Blue Grosbeaks are medium-sized birds with large bills.Males are blue with two brown wing bars. Females are mostly brown but with some blue coloring on their bodies. They share the same brown wing bars as the male. Juvenile males are covered in patchy blue-cinnamon feathers with brown wing bars.
- Passerina caerulea
- Length: 5.9-6.3 in (15-16 cm)
- Weight: 0.9-1.1 oz (26-31 g)
- Wingspan: 11.0 in (28 cm)
Blue Grosbeaks breed in southern US states and the Great Plains before migrating to Mexico, Central America, and the Caribbean.
You can find the Blue Grosbeak in shrubby habitats. They prefer semi-open areas with cultivated lands, overgrown fields, woodland edges, or hedgerows.
Blue Grosbeaks diet is insects and seeds. During the summer, they feast on caterpillars, praying mantises, grasshoppers, and beetles, as well as spiders and snails. They also eat seeds, weeds, and grass too. In winter, they eat mainly seeds.
Blue Grosbeak Song:
Nests of Blue Grosbeaks can be found low in the ground, around shrubs and vines. They usually are found up to ten feet above the ground and built from twigs, weeds, leaves, and bark. The inside is lined with snakeskin, paper, fine grass, and animal hair. They lay up to five eggs that take about ten days to hatch. In another ten days, the young leave the nest.
Attract Blue Grosbeaks to your yard with grain and seeds.
Fun fact: Breeding pairs of Blue Grosbeaks may defend a territory of up to 20 acres.
4. Evening Grosbeak
Evening Grosbeaks are chunky birds with big bills and a striking yellow and black pattern. Adult males have a bright yellow stripe over their eyes, making them look fierce. Their heads are black, with gray necks, and their chest and belly are yellow. They also have a white patch on their wings.
Females and juvenile males have greenish bills, mostly gray bodies, black and white wings, and a yellow tinge to the neck.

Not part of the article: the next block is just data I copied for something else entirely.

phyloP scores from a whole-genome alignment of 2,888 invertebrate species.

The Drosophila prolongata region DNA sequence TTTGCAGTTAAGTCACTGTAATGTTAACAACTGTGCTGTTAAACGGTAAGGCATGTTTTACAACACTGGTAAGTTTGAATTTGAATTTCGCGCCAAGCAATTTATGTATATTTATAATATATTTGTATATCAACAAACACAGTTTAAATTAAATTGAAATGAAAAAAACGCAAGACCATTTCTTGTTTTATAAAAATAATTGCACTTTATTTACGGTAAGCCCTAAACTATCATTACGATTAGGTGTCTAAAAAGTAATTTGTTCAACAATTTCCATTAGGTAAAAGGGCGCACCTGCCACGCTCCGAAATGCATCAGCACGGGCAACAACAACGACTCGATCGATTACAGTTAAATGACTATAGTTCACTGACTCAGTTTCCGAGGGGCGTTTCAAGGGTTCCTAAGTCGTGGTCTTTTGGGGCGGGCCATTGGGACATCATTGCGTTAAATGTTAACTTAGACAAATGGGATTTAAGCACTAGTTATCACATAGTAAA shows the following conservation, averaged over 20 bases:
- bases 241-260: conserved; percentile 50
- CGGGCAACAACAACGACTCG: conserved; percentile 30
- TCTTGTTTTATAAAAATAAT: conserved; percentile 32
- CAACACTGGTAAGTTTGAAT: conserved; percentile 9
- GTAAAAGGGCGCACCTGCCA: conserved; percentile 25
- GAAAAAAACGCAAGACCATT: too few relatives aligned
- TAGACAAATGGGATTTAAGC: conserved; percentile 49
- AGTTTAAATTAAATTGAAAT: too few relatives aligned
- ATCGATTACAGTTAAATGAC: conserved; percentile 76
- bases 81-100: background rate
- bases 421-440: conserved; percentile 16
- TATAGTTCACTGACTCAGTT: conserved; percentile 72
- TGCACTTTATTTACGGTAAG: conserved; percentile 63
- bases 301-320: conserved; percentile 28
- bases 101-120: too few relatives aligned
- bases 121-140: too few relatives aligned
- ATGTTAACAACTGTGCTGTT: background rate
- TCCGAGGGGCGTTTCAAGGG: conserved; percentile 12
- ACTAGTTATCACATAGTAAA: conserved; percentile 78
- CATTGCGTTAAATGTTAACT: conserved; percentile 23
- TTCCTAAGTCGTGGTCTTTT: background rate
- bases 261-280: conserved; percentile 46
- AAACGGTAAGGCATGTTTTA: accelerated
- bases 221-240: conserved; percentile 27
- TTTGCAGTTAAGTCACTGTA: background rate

- Hesperiphona vespertina
- Length: 16 to 22 cm (6.3 to 8.7 in)
- Weight: 38.7 to 86.1 g (1.37 to 3.04 oz)
- Wingspan: 30 to 36 cm (12 to 14 in)
Evening Grosbeaks remain all year in southern Canada and down the west coast to northern California. However, when cone crops are poor, they will migrate south to most US states.
You can find Evening Grosbeaks in forests and mountain regions. They’re often attracted to bird feeders in backyards during the winter, most often because it’s an easy food supply.
Evening Grosbeaks naturally feed on flower buds during spring; insect larvae from treetops during the summer; and in the winter, they flock to backyard feeders or feast on seeds, berries, and small fruit.
Evening Grosbeak Song:
Nests of Evening Grosbeaks are usually found up to 100 feet above ground in pine trees. The nests are loosely made, composed of twigs, rootlets, grass, moss, and pine needles. There are usually up to five eggs laid by the female, and she incubates them for two weeks until they hatch.
Attract Evening Grosbeaks to your backyard during winter with sunflower seeds, berries, and maple buds.
Fun fact: Evening Grosbeaks have such powerful bills that they can crush seeds that are too hard to open for other smaller birds, so these birds hang around to eat whatever is left behind.
5. Pine Grosbeak
Pine Grosbeaks males are red birds with gray on the wings and tail and two white wingbars. Females are gray with dull orange heads and rumps. They are large for finches and relatively slow.
- Pinicola enucleator
- Length: 7.9-9.8 in (20-25 cm)
- Weight: 2.01 oz (57 g)
- Wingspan: 13.0 in (33 cm)
Pine Grosbeaks are mostly found in Canada, but some can be spotted along the US border, the mountainous west, and the Sierra Nevada in California.
You can find Pine Grosbeaks in forests of pine, spruce, and fir, feeding on seeds, fruit, and buds from these trees. They will also eat some insects in the summer.
Pine Grosbeak Call:
Nests of Pine Grosbeaks are commonly found ten to twelve feet above the ground on a low tree. The nests are made of twigs, barks, weeds, moss, and lichen and hold two to five eggs. The female incubates these eggs for about two weeks until they hatch.
Attract Pine Grosbeaks to your backyards with black oil sunflower seed feeders or suet feeders.
Fun Fact: Pine Grosbeaks are aptly named. Their scientific name, “Pinicola,” is Latin for “pine dweller”.